I’ve discussed ‘corporate speak’ before- management language which is usually impenetrable to people outside the organisation (and-to a large extent-those within the corporate sphere too). It has buzzwords like ‘stakeholder-oriented’ and ‘leveraging synergies’ and it finds endless inventive ways of using the word ‘paradigm’.
It is occasionally infuriating but quite fascinating nonetheless. It reminds me of a joke I saw in a comic strip many years ago ‘Maybe one day we can make language a complete impediment to communication.’
But while we now take this baffling form of expression for granted, it still leaves the question: why is it so prevalent? After all there are clear drawbacks to this. In a corporate environment, the ability to convey information speedily and accurately is very important. Without it, targets and results can get lost in a hazy mist of uncertainty.
In this context, corporate speak becomes an impediment to corporate success. This situation is brilliantly captured in Scott Adam’s comic strip ‘Dilbert.’ As you can imagine, corporate speak is very ripe for satire.
And such language can convey the wrong message to those further down the hierarchy, giving them the impression that their corporate-or public institution- overlords don’t know exactly what they are doing. This is evidently not the kind of signals that management would want to send further down the chain.
Effective authority must be maintained in any organization and language is one of the crucial ways of doing this. And yet from many angles, this would appear to be an inefficient use of language.
But are there benefits to this approach? An interesting theory I stumbled across recently suggests the answer is yes. Tyler Cowen- a high-profile economist and blogger- believes that corporate speak can be used to mask conflict within an organisation.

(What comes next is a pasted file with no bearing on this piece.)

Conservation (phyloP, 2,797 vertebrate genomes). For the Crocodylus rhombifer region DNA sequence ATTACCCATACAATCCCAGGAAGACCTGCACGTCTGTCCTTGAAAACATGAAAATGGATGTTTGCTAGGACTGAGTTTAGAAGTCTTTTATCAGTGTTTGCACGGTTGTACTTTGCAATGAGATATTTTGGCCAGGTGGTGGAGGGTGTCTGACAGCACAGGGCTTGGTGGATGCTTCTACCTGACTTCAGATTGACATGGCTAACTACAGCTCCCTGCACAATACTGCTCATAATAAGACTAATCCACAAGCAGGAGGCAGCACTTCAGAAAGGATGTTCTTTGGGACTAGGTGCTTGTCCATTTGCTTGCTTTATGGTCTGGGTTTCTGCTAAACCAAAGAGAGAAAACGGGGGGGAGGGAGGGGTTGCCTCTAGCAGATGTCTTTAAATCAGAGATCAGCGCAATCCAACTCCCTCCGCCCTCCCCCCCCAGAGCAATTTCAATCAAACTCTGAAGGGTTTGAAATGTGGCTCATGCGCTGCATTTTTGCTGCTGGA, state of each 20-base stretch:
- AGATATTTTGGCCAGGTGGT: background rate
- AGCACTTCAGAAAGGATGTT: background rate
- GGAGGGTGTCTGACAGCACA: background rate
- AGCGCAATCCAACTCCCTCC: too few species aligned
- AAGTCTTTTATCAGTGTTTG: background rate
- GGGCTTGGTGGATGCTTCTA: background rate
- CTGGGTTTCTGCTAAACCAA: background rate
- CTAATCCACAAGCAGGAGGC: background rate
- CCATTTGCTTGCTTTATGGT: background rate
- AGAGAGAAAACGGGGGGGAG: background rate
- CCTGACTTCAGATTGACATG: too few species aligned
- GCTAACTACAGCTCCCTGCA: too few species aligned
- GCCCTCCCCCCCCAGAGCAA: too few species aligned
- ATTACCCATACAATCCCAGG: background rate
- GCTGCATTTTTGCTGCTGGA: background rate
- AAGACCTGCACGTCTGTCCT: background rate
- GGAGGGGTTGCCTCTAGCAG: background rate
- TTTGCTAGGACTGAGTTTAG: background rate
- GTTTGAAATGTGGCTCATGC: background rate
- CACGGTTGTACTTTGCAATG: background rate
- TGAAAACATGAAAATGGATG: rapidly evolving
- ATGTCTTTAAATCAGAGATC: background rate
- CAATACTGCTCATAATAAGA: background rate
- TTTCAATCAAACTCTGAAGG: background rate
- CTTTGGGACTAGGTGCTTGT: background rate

It becomes a conflict-preventive device because people’s varying opinions become incorporated into the fuzzy nature of corporate speak. The lack of clarity becomes useful within the organization because it portrays the company as taking in a variety of viewpoints.
The flipside to this would be that straight talk can breed conflict and challenge authority. However, corporate speak goes around this by turning uncertainty into a unifying and morale-boosting strategy. There is some twisted truth to this although some conclusions you can draw from this have a strong element of absurd humour.
After all, one reason people within any organization are unlikely to grow resentful when faced with corporate speak is that they are unlikely to fully understand what is being put forward. Dissent and resentment is hard when faced with such a rapidly moving and slippery target.
A contributor to that discussion had a more chilling spin-off of that idea: the theory was that corporate speak is simply misinformation used as a weapon by those higher in the hierarchy to keep the rest disoriented. Corporate speak then becomes a form of low-level warfare within the organization itself.
Whether corporate speak has more drawbacks than advantages is a debate that will rage on, but it is interesting to see how this intersection between internal corporate politics and language manifests itself.
There are wider dimensions to this- for example how does corporate speak plays out in the wider world, beyond the narrow realities of the corporate world. However that is a debate for another day.
Minega Isibo is a lawyer